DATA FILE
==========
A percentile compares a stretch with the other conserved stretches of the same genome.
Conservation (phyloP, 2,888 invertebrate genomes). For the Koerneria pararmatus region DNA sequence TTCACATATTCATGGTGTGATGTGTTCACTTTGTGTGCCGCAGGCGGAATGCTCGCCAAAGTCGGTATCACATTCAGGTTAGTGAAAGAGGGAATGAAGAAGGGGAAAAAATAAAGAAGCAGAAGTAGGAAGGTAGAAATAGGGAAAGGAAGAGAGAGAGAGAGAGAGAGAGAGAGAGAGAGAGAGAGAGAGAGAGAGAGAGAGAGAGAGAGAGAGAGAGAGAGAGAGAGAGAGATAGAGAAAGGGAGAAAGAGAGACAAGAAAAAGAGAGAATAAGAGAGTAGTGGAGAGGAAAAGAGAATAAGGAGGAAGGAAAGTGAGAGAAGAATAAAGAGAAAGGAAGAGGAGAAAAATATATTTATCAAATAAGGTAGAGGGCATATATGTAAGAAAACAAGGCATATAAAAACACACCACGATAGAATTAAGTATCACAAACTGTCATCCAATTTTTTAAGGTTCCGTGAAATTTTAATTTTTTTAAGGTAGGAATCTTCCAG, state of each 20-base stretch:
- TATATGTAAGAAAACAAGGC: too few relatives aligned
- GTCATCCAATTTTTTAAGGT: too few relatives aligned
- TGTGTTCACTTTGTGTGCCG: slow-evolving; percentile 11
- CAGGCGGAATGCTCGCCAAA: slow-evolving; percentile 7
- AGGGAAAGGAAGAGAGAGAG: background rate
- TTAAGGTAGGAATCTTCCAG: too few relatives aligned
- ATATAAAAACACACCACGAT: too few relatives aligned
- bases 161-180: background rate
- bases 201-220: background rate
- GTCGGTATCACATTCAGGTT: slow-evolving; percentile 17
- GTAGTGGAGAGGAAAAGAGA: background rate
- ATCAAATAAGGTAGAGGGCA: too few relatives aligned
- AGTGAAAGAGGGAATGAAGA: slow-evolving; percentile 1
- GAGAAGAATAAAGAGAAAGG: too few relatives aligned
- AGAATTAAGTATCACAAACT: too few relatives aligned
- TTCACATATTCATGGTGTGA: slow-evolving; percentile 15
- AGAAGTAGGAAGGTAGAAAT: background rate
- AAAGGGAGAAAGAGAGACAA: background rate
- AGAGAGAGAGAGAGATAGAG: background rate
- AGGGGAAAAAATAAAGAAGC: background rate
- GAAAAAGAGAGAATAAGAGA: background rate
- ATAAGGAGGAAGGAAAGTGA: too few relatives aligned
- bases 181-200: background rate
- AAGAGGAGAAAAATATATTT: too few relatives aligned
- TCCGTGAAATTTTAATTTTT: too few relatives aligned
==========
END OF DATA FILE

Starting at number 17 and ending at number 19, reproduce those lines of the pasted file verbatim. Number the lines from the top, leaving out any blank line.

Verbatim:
- AGAATTAAGTATCACAAACT: too few relatives aligned
- TTCACATATTCATGGTGTGA: slow-evolving; percentile 15
- AGAAGTAGGAAGGTAGAAAT: background rate